Plans to Boost Renewable Power Generation

Plans to Boost Renewable Power GenerationPlans to Boost Renewable Power Generation

Iran's Renewable Energy Organization (SUNA) is capable of constructing 500-megawatt renewable power plants in the current Iranian year (started March 20, 2016), if state organizations settle their differences and cooperate with SUNA to achieve the target.

“Energy Ministry has played a key role in clearing many hurdles and we hope other disagreements would be resolved as soon as possible,” Seyyed Mohammad Sadeqzadeh, SUNA's director, told ILNA on Tuesday.

Pointing to SUNA's plan to further increase the use of wind turbines in plains and solar panels on rooftops, the official noted that executive organizations are willing to contribute to the project.

Due to the private sector's presence as a financer and availability of the much-needed cutting-edge technology, the implementation of the plan is beyond question.

Asked about the private sector's expectation, Sadeqzadeh said, "They expect the administration to reassure them that their investment will not be at risk. Furthermore, they want a guaranteed substantial profit margin to provide them with a strong incentive to embark on such economic ventures."

Underscoring the private sector's enthusiasm in building renewable power plants, the official said the target of generating 500 MW electricity from renewable power plants will not be achieved unless investors are sure of their high investment return.

Sadeqzadeh stressed that there is no technological impediments to undertake the project and disagreement among executive bodies is the only cause for concern, which may hinder the project.

Energy security is one of the pillars of economic growth, social welfare and national security, which Iran cannot ensure by solely relying on depleting energy resources. The depletion of Iran's rich oil and gas reserves will lead to the loss of a significant source of revenue and power production.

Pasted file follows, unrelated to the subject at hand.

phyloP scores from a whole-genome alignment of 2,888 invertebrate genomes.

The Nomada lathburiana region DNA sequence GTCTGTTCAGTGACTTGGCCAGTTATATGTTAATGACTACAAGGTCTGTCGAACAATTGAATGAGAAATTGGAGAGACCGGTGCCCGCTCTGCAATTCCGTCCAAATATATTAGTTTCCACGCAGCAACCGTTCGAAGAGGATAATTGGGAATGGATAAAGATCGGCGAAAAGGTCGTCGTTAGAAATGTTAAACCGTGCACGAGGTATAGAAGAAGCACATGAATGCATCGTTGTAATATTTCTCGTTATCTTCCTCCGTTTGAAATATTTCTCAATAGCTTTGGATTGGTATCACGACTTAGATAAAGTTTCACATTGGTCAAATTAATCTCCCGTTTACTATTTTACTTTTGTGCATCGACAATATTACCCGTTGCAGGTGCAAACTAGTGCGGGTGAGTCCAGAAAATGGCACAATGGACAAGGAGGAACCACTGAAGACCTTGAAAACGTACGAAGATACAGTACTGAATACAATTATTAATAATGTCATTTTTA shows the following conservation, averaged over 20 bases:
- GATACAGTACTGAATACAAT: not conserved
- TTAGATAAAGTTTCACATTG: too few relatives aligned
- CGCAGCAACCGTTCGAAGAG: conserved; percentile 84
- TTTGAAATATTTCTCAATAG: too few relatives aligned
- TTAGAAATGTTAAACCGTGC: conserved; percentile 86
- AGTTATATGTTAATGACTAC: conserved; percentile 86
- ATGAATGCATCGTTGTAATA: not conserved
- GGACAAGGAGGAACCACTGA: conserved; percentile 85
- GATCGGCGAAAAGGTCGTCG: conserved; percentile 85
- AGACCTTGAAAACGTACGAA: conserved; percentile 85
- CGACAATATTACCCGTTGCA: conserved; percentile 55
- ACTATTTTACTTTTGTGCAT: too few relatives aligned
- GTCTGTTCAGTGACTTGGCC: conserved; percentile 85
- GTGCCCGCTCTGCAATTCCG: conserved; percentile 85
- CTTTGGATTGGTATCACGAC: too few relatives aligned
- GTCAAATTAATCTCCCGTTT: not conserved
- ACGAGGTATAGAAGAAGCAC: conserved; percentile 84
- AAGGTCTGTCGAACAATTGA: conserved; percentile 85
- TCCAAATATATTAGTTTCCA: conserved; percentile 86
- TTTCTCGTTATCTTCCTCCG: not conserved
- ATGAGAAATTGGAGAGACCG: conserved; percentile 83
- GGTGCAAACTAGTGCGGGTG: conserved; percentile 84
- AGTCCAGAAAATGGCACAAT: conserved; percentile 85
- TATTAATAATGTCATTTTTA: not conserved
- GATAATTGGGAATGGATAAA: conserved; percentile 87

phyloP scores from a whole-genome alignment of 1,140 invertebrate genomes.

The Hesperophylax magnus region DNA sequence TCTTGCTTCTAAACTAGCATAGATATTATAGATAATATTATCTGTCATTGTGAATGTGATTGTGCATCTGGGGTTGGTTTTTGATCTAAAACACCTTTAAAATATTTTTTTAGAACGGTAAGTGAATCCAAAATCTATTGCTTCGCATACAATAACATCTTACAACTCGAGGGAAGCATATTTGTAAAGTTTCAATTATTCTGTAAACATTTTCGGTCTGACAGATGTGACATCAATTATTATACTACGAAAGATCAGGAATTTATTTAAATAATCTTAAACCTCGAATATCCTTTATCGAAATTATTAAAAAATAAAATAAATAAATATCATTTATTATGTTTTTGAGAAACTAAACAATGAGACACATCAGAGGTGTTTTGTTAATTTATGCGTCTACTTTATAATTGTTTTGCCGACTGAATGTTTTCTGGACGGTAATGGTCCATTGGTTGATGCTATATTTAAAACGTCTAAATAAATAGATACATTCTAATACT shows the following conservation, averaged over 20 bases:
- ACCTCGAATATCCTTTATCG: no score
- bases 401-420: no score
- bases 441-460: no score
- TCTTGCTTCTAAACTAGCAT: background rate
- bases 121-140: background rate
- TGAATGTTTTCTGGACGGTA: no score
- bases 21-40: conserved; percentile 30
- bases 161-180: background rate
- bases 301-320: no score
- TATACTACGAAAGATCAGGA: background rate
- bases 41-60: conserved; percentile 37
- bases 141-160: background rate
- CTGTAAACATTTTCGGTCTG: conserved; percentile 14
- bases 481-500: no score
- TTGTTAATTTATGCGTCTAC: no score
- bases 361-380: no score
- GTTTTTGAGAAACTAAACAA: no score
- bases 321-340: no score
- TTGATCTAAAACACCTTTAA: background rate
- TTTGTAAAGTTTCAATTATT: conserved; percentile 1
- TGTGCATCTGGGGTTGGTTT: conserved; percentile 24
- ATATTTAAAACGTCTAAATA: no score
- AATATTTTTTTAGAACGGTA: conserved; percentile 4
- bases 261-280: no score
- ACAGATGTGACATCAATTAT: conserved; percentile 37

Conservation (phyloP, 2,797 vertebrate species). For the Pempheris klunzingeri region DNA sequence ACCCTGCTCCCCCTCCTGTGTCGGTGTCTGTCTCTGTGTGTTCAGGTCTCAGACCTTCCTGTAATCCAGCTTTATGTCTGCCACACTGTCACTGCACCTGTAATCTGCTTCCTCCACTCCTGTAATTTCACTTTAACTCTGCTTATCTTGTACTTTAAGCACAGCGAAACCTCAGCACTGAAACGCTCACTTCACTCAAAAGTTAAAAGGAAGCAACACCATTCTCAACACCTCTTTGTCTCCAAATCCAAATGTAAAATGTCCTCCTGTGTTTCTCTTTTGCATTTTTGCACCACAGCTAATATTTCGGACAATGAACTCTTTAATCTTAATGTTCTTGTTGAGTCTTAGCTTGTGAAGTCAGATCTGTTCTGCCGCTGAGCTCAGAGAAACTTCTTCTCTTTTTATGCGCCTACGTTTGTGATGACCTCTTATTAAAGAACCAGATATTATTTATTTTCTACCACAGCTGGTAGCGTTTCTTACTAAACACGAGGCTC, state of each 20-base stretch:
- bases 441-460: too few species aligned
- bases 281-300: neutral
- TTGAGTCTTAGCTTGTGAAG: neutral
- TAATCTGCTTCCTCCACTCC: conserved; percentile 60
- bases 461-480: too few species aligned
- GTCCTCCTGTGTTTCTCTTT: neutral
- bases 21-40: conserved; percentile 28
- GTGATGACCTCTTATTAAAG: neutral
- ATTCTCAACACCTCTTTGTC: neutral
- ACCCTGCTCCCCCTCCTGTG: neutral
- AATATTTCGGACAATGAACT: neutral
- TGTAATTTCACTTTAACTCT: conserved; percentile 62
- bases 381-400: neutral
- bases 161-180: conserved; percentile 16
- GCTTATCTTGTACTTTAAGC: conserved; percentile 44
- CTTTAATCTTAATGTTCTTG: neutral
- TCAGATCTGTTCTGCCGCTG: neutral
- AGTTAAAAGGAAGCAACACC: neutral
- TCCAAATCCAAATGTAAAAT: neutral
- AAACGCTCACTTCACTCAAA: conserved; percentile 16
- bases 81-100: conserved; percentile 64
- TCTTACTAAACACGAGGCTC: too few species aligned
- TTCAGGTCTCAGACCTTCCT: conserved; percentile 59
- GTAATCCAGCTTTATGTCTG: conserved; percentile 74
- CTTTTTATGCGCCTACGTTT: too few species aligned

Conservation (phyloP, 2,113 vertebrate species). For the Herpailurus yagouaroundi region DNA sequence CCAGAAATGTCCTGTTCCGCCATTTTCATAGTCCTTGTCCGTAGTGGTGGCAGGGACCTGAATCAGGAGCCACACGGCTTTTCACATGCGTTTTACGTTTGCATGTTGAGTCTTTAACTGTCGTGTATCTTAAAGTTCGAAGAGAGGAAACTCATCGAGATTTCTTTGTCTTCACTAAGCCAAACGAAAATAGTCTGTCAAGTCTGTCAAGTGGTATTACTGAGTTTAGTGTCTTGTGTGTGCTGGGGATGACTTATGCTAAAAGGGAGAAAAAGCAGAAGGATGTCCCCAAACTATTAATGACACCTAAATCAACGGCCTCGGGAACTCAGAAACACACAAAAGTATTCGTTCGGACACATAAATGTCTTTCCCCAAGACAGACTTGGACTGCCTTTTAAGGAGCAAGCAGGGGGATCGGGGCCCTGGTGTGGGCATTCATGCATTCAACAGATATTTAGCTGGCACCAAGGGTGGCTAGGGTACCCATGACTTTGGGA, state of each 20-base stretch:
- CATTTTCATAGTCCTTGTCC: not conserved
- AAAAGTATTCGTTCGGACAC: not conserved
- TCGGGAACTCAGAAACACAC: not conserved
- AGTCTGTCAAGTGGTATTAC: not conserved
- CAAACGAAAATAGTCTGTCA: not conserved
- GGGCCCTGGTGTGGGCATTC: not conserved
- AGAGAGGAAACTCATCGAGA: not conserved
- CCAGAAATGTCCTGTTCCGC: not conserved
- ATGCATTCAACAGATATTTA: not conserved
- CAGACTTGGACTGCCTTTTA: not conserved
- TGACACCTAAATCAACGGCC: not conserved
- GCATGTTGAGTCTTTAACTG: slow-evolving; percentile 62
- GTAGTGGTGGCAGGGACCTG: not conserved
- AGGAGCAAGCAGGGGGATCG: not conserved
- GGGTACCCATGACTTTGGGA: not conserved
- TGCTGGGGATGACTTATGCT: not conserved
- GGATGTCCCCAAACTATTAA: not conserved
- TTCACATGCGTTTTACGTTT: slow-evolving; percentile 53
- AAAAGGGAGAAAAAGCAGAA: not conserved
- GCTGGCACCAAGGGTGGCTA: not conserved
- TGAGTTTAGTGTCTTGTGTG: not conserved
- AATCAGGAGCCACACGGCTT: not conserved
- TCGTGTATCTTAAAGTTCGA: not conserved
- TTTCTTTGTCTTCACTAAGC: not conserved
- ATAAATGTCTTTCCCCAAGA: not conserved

Iran, an underdeveloped market for renewables by international standards, is laying out plans not to trail behind the global trend in this key sector. The government of President Hassan Rouhani has made it a top priority to raise output from renewables such as wind and solar power.

Based on the Fifth Five-Year Economic Development Plan (2011-16), the private sector is expected to have a share of at least 270 megawatts of power in renewables energy development.

With more than 300 sunny days throughout a year, well above the likes of the UK with 150 days of sunlight per year on average and with far less intensity in radiation, the Persian Gulf country has huge potential to expand solar energy infrastructure.

Nevertheless, experts say overinvestment in fossil power plants that costs the country billions of dollars every year has thwarted the development of renewables.

Iran is relying too much on non-renewable energy sources because of its relatively easy access to enormous oil and gas reserves, while being slow in implementing plans to follow in the footsteps of leading countries in the renewable energy sector.

Development of renewables is fast gaining impetus globally, according to the International Energy Agency, as renewables will represent the largest single source of electricity growth over the next five years by rising over 26% by 2020 from 22% in 2013, a remarkable shift in a very limited period of time.